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August 6, 2020 11:45 AM, EDT

White House, Democrats Locked in Standoff as Deal Deadline Looms

Steven Mnuchin and Mark Meadows are struggling to make progress on relief negotiations.Treasury Secretary Steven Mnuchin, far right, and White House Chief of Staff Mark Meadows, second from right, are struggling to make progress in relief negotiations. (Cheriss May/Bloomberg News)

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The White House and congressional Democrats are locked in a standoff over the size and breadth of a new virus relief package, with their self-imposed Aug. 7 deadline for a deal looming.

Treasury Secretary Steven Mnuchin and White House Chief of Staff Mark Meadows are scheduled to meet again Aug. 6 with House Speaker Nancy Pelosi and Senate Democratic leader Chuck Schumer for another round of negotiations, with little sign they’ve narrowed most fundamental differences.

Senate Majority Leader Mitch McConnell on the Senate floor accused the two Democrats of “stonewalling” the two administration officials in the talks. But Pelosi faulted McConnell for waiting until last week — after earlier rescue measures expired — to make a counter-offer to the $3.5 trillion stimulus plan that the House passed in May.

“We are here for America’s working families. That isn’t always the priority on the other side of the table,” Pelosi said on CNBC Aug. 6. “Three months ago we passed our legislation.”

Senate Majority Leader Mitch McConnell has accused the Democrats of stonewalling a deal on the new virus relief bill.

Senate Majority Leader Mitch McConnell has accused the Democrats of stonewalling a deal on the new virus relief bill. (Stefani Reynolds/Getty Images via Bloomberg News)

Staff members from each team were working on various proposals ahead of the negotiating session among the four principals scheduled for 5 p.m.

Neither side indicated they would walk away from negotiations if an agreement can’t be reached by Aug. 7. But Mnuchin and Meadows said that unless some compromise can be found soon, more negotiations may be fruitless.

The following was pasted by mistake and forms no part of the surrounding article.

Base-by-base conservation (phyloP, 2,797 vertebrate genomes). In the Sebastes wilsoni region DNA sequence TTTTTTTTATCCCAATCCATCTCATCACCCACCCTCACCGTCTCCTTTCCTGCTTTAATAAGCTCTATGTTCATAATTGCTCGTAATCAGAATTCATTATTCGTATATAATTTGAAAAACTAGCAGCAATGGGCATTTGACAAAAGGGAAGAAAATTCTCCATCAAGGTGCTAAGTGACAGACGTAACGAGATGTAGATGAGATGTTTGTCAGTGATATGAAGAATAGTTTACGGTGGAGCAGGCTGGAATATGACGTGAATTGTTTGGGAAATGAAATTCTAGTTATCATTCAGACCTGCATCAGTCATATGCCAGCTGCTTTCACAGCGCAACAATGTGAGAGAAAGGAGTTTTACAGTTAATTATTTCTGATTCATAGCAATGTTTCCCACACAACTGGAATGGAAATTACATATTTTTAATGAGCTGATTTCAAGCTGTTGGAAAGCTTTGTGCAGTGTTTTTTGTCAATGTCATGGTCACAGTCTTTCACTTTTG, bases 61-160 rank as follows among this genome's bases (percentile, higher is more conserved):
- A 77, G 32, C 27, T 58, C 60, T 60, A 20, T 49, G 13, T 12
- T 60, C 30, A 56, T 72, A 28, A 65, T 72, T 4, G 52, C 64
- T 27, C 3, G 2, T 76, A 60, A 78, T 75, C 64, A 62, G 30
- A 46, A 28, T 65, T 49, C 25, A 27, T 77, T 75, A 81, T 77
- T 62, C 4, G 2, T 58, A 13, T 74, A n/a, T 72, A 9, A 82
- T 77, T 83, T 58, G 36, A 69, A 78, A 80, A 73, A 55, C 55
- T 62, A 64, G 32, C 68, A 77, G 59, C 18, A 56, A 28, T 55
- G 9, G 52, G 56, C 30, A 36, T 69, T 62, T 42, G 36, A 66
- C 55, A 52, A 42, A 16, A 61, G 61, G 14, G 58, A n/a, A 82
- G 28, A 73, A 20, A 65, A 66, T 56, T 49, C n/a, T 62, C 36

White House and Democratic negotiators are driving toward a deal on a virus relief package by the end of the week, and still must overcome a raw mix of election-year pressures, internal GOP splits and a profound lack of trust between the parties.

“Our objective is to try to reach an understanding of the major issues by [Aug. 7],” Mnuchin told reporters after the Aug. 5 meeting with Pelosi and Schumer. “If we can’t reach an agreement on the major issues, it’s going to be hard to complete a deal.”

Meadows said the two sides are still “trillions of dollars apart” on a compromise but that the talks have been productive.

Meadows also said the administration and Republicans have already given more ground than Democrats in talks. He said if a deal were still out of reach by the end of the week, President Donald Trump was prepared to use executive authority to provide forbearance on student loans, impose a moratorium on evictions and extend supplemental unemployment insurance.

“I’ve been working around the clock to look at the options that the president has at his disposal that’s within the confines of his legal authority,” he said.

As part of that, the administration is asking agencies about money that hadn’t yet been spent from the $2 trillion stimulus passed in March that might be redirected, according to a person familiar with the matter. Mnuchin said in July there was at least $1 trillion in such funds.

Pelosi said Aug. 6 that she would support Trump extending the eviction moratorium for renters, but said additional funding must be approved by Congress.

RELATED: 'Kumbaya Moment' Unlikely in Next COVID-19 Bill, McConnell Says

After more than a week of negotiations with Mnuchin and Meadows, Schumer and Pelosi said they still have significant differences to bridge, including the enhanced unemployment benefit that was in the last stimulus bill but now has expired.

The talks take on added urgency as time passes. The November general election is 89 days away and economic data show signs that the economy is still hobbling along. There was a potential bright spot on Aug. 6 when the Labor Department reported that applications for unemployment benefits fell more than expected, to the lowest since the pandemic started. But with claims still exceeding a million on a weekly basis, the job market has a long road to fully recovering.

Meantime, McConnell is postponing the Senate’s scheduled August break, which was to begin Aug. 7. He said senators can return home, but will be called back if there’s a vote on a relief bill. The House is on break, but lawmakers there have been told they could be recalled to Washington on 24 hours’ notice.

Erik Wasson, Billy House and Laura Litvan were the primary contributors to this report.

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